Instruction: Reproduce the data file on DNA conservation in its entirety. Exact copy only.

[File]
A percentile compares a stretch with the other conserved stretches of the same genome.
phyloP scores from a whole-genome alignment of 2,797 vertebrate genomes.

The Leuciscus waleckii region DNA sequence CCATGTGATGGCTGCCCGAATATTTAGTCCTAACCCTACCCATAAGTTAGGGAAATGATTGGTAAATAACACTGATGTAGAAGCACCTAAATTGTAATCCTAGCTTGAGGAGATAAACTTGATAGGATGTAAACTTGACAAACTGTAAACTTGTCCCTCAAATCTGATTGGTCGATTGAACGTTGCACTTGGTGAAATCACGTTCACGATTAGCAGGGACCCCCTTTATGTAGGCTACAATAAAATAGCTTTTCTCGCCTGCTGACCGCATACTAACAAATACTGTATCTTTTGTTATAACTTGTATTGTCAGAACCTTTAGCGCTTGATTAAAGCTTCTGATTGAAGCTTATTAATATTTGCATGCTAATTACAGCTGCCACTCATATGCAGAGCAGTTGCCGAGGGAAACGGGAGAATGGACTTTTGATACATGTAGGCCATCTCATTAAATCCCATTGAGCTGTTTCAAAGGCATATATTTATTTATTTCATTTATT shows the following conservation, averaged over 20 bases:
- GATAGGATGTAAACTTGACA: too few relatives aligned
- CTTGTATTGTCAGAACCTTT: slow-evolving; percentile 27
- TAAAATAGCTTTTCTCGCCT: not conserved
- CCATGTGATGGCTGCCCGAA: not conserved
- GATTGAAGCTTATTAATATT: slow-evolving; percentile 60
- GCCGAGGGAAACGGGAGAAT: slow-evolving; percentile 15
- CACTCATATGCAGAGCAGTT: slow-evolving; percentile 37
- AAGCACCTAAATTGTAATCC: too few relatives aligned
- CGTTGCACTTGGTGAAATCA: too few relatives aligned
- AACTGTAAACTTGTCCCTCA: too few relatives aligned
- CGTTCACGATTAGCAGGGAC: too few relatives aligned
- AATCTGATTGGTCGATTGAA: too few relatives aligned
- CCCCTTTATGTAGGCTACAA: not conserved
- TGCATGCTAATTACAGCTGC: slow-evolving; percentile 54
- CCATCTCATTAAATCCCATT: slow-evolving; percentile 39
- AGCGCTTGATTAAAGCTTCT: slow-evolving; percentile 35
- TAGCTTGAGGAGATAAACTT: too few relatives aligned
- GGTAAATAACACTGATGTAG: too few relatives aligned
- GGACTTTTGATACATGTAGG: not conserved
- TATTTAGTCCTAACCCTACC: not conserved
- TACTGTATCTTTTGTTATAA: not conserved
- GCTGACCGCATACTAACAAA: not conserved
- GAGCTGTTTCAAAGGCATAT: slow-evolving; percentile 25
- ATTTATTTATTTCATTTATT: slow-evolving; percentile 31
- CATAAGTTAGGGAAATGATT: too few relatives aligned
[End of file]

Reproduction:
A percentile compares a stretch with the other conserved stretches of the same genome.
phyloP scores from a whole-genome alignment of 2,797 vertebrate genomes.

The Leuciscus waleckii region DNA sequence CCATGTGATGGCTGCCCGAATATTTAGTCCTAACCCTACCCATAAGTTAGGGAAATGATTGGTAAATAACACTGATGTAGAAGCACCTAAATTGTAATCCTAGCTTGAGGAGATAAACTTGATAGGATGTAAACTTGACAAACTGTAAACTTGTCCCTCAAATCTGATTGGTCGATTGAACGTTGCACTTGGTGAAATCACGTTCACGATTAGCAGGGACCCCCTTTATGTAGGCTACAATAAAATAGCTTTTCTCGCCTGCTGACCGCATACTAACAAATACTGTATCTTTTGTTATAACTTGTATTGTCAGAACCTTTAGCGCTTGATTAAAGCTTCTGATTGAAGCTTATTAATATTTGCATGCTAATTACAGCTGCCACTCATATGCAGAGCAGTTGCCGAGGGAAACGGGAGAATGGACTTTTGATACATGTAGGCCATCTCATTAAATCCCATTGAGCTGTTTCAAAGGCATATATTTATTTATTTCATTTATT shows the following conservation, averaged over 20 bases:
- GATAGGATGTAAACTTGACA: too few relatives aligned
- CTTGTATTGTCAGAACCTTT: slow-evolving; percentile 27
- TAAAATAGCTTTTCTCGCCT: not conserved
- CCATGTGATGGCTGCCCGAA: not conserved
- GATTGAAGCTTATTAATATT: slow-evolving; percentile 60
- GCCGAGGGAAACGGGAGAAT: slow-evolving; percentile 15
- CACTCATATGCAGAGCAGTT: slow-evolving; percentile 37
- AAGCACCTAAATTGTAATCC: too few relatives aligned
- CGTTGCACTTGGTGAAATCA: too few relatives aligned
- AACTGTAAACTTGTCCCTCA: too few relatives aligned
- CGTTCACGATTAGCAGGGAC: too few relatives aligned
- AATCTGATTGGTCGATTGAA: too few relatives aligned
- CCCCTTTATGTAGGCTACAA: not conserved
- TGCATGCTAATTACAGCTGC: slow-evolving; percentile 54
- CCATCTCATTAAATCCCATT: slow-evolving; percentile 39
- AGCGCTTGATTAAAGCTTCT: slow-evolving; percentile 35
- TAGCTTGAGGAGATAAACTT: too few relatives aligned
- GGTAAATAACACTGATGTAG: too few relatives aligned
- GGACTTTTGATACATGTAGG: not conserved
- TATTTAGTCCTAACCCTACC: not conserved
- TACTGTATCTTTTGTTATAA: not conserved
- GCTGACCGCATACTAACAAA: not conserved
- GAGCTGTTTCAAAGGCATAT: slow-evolving; percentile 25
- ATTTATTTATTTCATTTATT: slow-evolving; percentile 31
- CATAAGTTAGGGAAATGATT: too few relatives aligned